Historic Inns & Famous Homes
of Maryland

Dorchester County

The real treasures of Dorchester County are found off Rt. 50, the main thoroughfare which wanders through the county, on the backroads leading to scenic agricultural and marshland landscapes and quaint fishing villages. Dorchester has two well-known attractions, Historic Cambridge and Blackwater National Wildlife Refuge, as well as a variety of small museums and historic homes. Cambirdge, founded in 1649, offers stately homes of the 18th and 19th century, which grace brick paved, tree-lined High Street, the centerpiece of the historic district.

Home to six governors of Maryland, the magnificent waterfront along the Choptank River offers breathtaking vistas of pleasure and working craft. Skipjacks can still be seen in the harbor where at one time hundreds plied the oyster trade and a working seafood house carries on the heritage of the native watermen. Stop at the Richardson Maritime Museum to learn more about this seaport town, view works by local artists at the Dorchester Arts Center or tour Christ Church and its historic graveyard. Nearby the Harriet Tubman gift shop offers tours of landmarks where this leader of the "Underground Railroad" lived and worked. Wild Goose Brewery offers visitors tours through its micro brewing process.

With over 21,000 acres, Blackwater is home to an abundance of bald eagles and thousands of Canada geese and other migratory waterfowl during fall and winter. While in the country, visit one of the picturesque small towns. West of Blackwater, visit Hooper Island where you will see workboats tied to the wharves, crab pots piled high and the aroma of steamed crabs. To the east, visit historic Vienna on the banks of the Nanticoke River. Landmarks here date to 1768 when Vienna was an international port. To the north explore East New Market. The entire town is on the National Register of Historic Places.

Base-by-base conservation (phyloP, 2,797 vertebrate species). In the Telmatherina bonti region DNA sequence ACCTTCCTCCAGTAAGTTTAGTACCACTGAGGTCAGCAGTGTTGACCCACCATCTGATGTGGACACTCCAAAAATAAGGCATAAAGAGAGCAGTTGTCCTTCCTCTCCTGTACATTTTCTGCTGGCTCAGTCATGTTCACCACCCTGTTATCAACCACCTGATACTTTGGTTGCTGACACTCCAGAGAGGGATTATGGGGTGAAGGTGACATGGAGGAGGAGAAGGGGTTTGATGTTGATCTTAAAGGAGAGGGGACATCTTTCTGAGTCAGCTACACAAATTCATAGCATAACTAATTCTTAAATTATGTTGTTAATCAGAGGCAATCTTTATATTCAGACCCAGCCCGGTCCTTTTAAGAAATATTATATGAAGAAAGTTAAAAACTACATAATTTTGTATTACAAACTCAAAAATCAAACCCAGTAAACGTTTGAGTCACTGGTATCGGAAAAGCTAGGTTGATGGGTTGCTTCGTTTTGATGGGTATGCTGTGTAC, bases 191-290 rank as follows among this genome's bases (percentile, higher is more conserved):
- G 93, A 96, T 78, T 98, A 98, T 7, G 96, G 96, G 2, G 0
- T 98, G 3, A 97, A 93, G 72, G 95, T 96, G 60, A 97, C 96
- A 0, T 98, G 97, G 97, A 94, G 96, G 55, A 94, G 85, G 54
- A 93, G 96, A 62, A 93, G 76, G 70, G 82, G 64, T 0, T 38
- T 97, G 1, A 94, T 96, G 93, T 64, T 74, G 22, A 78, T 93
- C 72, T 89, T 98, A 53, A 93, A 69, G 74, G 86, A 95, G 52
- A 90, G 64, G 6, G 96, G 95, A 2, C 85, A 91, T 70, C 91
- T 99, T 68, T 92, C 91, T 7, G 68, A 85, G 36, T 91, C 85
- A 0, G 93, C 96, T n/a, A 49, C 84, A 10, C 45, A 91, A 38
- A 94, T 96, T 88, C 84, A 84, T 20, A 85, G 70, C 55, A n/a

Just a few miles west of Cambridge on Route 343 is Spocott Windmill, a working replica of a wooden post mill used for grinding grains. On the complex, you can explore a one-room Victorian schoolhouse, tenant house and country store museum. Further along this road is found the Dorchester Heritage Museum.

Dorchester County Historical Society

Meredith HouseThe Dorchester County Historical Society, located east of Rt. 50 at 902 LaGrange Avenue, is a complex of the Meredith House (pictured) and Neild Museum. The Meredith House, built circa 1760, has an early house contained within the present one. It looks much as it did in the 1850s, after Greek Revival accents were added. The Society began in 1953 and purchased the home in 1959, assisted by a generous contribution from Thomas Steele Nichols. One of few Georgian structures, it is the only home in the county maintained as a museum. Once know as La Grange, it was renamed Meredith House in honor of Mr. Nichols' grandfathers and was listed on the National Register of Historic Places in 1981. The living room is graced by portraits of A. LeCompte and Tench Tilghman's mother. An addition hosts dinner meetings and welcomes weddings.

On the second floor is the Governor's room which exhibits memorabilia of the seven Dorchester governors and the gown worn by Mrs. Holliday Hicks for the inauguration of Governor Hicks, who turned the tide for Maryland to be on the side of the Union in the Civil War. Governor Hicks had received requests from southern states for Maryland's secession. On April 22, he called the special session of the legislature that Maryland secessionists needed to take the state out of the Union. But with Butler occupying Annapolis, he scheduled the meeting in Unionist Frederick, and many delegates could not attend. An adjacent room of the Meredith House features a collection of antique dolls and prams, a cradle from colonial times and another from the Civil War era. The third floor displays a sewing table and antique four poster bed with an award winning star quilt.